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Taxol represents a unique class of tubulin inhibitors in that it stabilizes microtubules from depolymerization. It can therefore be utilized in a lab setting to protect microtubules from depolymerization at room temperature. While tubulin protein can be polymerized in the presence of taxol, this has been shown to alter the structure of the subsequent microtubules. We therefore recommend adding taxol to already polymerized microtubules to minimize these effects. Note that when using taxol-stabilized microtubules, taxol must be included in all subsequent buffers. As taxol is highly insoluble in aqueous solutions, it is often necessary to also include DMSO at ~10% to prevent taxol precipitation.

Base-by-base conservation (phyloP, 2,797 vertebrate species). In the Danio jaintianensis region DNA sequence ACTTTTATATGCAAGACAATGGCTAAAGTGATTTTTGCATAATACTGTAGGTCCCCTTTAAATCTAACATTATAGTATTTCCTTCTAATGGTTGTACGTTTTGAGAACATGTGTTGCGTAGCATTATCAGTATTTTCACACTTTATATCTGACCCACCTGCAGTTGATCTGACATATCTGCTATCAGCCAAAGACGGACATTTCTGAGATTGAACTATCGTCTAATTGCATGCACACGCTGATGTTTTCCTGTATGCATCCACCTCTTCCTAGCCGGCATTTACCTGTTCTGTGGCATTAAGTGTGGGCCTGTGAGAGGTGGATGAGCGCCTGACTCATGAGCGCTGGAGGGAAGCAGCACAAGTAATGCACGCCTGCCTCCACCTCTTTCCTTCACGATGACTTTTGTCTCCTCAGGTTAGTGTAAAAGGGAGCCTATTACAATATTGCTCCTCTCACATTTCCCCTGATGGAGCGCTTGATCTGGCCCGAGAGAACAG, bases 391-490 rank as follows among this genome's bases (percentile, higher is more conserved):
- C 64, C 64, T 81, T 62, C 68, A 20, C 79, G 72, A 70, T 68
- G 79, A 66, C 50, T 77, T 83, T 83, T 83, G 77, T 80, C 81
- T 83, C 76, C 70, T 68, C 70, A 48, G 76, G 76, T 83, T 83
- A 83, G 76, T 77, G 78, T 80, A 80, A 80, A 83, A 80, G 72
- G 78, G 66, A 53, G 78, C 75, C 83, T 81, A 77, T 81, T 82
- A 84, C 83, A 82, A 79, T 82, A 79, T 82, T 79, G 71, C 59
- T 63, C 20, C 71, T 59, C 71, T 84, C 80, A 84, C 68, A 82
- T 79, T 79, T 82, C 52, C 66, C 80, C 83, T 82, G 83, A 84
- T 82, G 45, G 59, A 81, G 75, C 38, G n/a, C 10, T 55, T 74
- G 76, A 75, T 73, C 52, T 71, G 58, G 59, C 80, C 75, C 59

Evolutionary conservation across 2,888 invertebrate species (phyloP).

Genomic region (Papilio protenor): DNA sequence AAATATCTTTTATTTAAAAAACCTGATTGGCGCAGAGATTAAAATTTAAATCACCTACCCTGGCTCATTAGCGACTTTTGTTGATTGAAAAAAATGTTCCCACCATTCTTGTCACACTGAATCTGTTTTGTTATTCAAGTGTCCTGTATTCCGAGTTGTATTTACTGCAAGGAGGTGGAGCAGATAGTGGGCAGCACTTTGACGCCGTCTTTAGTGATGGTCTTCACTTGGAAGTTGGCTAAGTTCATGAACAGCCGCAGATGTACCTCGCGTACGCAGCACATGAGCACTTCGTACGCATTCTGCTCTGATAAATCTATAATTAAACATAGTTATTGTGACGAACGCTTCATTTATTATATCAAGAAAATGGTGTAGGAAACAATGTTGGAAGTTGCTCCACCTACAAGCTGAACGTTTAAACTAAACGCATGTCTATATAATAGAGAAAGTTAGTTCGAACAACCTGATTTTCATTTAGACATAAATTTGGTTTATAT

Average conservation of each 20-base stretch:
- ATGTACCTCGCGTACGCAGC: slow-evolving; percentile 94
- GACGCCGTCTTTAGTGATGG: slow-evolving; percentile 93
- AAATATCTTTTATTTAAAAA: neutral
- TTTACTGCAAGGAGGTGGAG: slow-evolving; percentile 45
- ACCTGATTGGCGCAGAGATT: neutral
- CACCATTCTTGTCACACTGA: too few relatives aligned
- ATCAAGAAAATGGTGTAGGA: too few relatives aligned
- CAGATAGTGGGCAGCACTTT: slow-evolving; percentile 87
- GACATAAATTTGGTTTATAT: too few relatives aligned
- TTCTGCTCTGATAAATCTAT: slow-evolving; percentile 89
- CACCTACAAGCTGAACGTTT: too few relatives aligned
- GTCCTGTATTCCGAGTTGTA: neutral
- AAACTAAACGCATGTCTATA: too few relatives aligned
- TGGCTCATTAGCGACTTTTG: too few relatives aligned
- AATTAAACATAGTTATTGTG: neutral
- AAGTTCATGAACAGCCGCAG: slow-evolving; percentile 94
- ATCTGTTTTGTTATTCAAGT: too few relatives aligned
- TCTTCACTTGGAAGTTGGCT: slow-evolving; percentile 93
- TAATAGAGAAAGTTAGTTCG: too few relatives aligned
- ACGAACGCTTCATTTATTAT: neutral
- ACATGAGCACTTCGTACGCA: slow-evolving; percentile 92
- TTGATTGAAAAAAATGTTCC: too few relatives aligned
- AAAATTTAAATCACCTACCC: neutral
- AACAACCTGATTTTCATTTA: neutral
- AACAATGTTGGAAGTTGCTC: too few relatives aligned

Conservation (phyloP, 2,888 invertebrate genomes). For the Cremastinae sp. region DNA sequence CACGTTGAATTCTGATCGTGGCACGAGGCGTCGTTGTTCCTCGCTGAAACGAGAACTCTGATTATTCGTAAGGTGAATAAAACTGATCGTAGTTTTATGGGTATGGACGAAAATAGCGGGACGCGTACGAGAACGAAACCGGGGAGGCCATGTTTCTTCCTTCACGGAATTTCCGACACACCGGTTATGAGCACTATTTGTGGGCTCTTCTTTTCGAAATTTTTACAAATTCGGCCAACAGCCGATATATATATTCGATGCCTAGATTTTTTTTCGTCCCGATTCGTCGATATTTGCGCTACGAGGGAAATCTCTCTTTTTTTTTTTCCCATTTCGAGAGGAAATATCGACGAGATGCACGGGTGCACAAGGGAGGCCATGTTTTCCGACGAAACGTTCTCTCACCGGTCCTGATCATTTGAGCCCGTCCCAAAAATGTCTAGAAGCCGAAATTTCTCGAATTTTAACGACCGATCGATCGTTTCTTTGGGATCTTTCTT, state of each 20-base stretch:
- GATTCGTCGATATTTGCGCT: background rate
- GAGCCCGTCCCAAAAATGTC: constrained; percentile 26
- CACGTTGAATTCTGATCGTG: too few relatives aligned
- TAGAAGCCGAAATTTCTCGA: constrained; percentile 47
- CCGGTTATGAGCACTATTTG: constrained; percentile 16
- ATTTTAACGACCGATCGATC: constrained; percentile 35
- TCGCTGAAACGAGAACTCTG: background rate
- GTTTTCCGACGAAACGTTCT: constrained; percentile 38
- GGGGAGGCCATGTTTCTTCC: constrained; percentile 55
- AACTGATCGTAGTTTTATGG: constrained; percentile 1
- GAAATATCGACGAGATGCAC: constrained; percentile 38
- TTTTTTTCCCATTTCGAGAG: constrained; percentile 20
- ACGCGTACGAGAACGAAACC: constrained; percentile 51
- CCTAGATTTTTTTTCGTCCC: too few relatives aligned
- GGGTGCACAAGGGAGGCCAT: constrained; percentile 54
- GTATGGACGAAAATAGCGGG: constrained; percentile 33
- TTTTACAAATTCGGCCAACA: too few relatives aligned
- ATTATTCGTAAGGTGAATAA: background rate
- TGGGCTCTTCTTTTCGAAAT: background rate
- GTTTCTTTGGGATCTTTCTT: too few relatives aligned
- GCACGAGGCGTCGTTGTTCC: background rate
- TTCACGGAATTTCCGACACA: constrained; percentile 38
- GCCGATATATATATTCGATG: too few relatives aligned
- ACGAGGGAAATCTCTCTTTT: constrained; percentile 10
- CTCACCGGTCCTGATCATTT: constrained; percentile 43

Taxol-stabilized microtubules are relatively long and flexible. To generate short, rigid microtubules, see Generating GMPCPP-Stabilized Microtubules.
Assemble the polymerization mix on ice. Add labeled tubulin if desired. Fluorescent dye-labeled tubulin is typically included at a 1:4 ratio with unlabeled tubulin, although this ratio should be adjusted based on experimental application and specific product labeling stoichiometry ([dye]/[tubulin]). As a benchmark, a final ratio of 1 labeled tubulin heterodimer per 4 unlabeled tubulin heterodimers results in uniform and bright fluorescent microtubules. Biotinylated tubulin is typically included at a 1:50 ratio with unlabeled tubulin.
Incubate the polymerization mix on ice for 5 minutes. This allows the tubulin protein to bind GTP.
Clarify the polymerization mix to remove any protein aggregates. Spin at 90k rpm (350,000 x g) for 5 minutes at 4°C in an ultracentrifuge rotor (i.e. TLA 100). Recover the supernatant on ice in a clean microtube.
Induce polymerization by incubating the polymerization mix in a 37°C water bath for 1 hour.
Layer the taxol-stabilized microtubules over a 150 µl pre-warmed glycerol cushion (40% w/v glycerol in 1X Tubulin PEM Buffer) in an ultracentrifuge rotor (i.e. TLA 100). Spin at 90k rpm (350,000 x g) for 5 minutes at 27°C.